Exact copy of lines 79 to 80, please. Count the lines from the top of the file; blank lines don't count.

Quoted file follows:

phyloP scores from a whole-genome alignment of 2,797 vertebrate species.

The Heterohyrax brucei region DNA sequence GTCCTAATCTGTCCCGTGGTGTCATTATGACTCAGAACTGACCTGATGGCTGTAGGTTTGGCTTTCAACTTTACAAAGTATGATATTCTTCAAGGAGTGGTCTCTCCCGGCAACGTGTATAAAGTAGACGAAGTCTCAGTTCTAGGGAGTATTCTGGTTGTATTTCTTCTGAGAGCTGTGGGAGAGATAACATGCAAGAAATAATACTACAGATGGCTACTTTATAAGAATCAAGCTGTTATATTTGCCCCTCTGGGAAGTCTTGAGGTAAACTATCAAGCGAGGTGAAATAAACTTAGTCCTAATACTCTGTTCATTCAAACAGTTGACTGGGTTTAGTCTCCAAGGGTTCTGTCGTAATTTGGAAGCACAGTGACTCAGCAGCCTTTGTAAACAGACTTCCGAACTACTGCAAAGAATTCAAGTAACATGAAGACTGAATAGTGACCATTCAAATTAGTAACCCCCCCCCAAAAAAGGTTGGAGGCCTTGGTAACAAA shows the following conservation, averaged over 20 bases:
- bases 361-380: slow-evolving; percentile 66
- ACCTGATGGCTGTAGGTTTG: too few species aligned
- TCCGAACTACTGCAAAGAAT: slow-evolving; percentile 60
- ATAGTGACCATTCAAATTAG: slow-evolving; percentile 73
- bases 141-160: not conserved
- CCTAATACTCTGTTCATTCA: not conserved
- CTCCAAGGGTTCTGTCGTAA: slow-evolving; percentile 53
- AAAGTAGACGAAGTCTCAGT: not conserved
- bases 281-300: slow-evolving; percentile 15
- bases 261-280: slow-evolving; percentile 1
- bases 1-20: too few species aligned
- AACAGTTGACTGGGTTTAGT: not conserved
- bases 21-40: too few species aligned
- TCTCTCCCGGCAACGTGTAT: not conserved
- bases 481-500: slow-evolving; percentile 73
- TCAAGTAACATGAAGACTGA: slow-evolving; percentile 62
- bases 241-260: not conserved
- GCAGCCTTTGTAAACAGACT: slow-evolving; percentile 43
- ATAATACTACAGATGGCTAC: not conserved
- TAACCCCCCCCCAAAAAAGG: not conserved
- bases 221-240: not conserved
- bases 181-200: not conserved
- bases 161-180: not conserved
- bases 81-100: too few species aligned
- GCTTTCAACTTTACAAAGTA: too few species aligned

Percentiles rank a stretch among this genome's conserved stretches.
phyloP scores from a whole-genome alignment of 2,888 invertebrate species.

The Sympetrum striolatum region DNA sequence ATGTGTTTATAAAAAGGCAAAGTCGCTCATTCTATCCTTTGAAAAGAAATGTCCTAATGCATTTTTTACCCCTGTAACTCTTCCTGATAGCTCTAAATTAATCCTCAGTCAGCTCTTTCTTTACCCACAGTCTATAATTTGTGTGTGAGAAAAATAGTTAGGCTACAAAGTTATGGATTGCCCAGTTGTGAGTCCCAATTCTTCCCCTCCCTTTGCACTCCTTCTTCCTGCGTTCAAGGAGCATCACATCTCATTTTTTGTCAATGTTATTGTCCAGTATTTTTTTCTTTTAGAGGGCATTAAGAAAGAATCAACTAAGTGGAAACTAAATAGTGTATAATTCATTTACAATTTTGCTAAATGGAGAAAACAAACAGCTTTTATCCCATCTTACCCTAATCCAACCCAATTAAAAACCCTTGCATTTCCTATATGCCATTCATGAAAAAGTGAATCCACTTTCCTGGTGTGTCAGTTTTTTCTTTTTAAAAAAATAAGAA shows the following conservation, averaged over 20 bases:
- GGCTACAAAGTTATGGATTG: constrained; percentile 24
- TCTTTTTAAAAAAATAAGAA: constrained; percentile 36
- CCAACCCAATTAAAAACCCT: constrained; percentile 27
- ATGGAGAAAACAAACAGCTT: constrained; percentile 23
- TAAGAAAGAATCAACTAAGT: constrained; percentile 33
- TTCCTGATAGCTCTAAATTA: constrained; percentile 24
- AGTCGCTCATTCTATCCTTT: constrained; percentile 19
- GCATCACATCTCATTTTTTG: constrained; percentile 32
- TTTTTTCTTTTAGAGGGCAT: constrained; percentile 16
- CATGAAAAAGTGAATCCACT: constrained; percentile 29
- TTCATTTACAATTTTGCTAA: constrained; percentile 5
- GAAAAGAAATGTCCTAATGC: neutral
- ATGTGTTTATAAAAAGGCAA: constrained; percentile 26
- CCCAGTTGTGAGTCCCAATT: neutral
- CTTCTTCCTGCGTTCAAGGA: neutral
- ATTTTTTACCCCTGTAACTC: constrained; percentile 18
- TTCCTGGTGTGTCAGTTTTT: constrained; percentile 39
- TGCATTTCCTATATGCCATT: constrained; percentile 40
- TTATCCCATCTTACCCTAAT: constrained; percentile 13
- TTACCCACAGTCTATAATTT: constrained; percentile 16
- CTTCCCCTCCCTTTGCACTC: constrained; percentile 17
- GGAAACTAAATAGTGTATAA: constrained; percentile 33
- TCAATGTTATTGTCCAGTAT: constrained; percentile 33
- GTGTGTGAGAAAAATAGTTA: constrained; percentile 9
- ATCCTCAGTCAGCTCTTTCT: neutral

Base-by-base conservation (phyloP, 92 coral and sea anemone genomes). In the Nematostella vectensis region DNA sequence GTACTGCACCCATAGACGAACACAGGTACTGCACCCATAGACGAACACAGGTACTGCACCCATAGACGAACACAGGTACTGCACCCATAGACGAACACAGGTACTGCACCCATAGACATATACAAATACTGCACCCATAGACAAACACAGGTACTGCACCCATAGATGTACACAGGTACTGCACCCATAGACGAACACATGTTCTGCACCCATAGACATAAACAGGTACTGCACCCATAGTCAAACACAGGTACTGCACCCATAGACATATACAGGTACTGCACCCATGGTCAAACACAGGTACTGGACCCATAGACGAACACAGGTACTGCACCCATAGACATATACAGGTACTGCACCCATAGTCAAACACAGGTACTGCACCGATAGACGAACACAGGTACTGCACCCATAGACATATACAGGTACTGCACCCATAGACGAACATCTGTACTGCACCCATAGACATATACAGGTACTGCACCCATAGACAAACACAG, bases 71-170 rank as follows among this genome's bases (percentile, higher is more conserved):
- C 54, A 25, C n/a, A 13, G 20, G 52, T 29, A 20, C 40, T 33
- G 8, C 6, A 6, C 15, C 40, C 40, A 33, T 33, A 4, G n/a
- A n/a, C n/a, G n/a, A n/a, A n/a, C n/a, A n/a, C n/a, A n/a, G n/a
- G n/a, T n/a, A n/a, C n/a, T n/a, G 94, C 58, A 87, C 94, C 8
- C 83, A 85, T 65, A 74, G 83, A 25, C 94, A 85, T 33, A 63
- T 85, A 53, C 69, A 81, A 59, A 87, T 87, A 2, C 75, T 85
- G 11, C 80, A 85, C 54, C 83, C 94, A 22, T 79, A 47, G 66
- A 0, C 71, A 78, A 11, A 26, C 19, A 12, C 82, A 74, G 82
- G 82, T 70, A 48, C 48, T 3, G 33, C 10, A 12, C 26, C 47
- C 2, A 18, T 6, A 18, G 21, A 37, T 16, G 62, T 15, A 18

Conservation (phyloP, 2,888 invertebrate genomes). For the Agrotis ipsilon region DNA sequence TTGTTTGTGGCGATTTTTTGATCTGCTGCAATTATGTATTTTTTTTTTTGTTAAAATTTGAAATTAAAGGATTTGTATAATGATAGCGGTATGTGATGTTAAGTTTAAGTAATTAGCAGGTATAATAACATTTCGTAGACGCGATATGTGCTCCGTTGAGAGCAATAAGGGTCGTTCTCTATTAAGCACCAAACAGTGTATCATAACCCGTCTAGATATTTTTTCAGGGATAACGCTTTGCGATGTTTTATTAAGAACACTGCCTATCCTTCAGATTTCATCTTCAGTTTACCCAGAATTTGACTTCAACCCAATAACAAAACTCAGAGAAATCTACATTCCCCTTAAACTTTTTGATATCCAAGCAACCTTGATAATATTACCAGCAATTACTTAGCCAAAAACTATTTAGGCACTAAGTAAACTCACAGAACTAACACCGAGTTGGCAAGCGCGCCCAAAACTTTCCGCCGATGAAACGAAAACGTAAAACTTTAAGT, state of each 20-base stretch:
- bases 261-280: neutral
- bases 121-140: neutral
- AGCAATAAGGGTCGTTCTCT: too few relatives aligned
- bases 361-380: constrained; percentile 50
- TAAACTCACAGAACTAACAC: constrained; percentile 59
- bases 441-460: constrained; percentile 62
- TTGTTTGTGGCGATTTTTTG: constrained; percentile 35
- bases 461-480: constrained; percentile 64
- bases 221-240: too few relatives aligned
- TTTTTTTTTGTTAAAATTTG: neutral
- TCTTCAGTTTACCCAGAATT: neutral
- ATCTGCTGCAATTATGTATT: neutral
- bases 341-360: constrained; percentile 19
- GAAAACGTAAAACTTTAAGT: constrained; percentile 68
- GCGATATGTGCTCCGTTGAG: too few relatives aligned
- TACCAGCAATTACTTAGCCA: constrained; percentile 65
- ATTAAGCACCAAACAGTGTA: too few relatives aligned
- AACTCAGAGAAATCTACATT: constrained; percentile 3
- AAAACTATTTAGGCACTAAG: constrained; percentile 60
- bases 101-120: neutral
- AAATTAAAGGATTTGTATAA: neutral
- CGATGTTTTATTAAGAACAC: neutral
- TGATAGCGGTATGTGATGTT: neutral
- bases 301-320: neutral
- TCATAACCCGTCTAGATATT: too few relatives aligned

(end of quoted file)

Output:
- ATCTGCTGCAATTATGTATT: neutral
- bases 341-360: constrained; percentile 19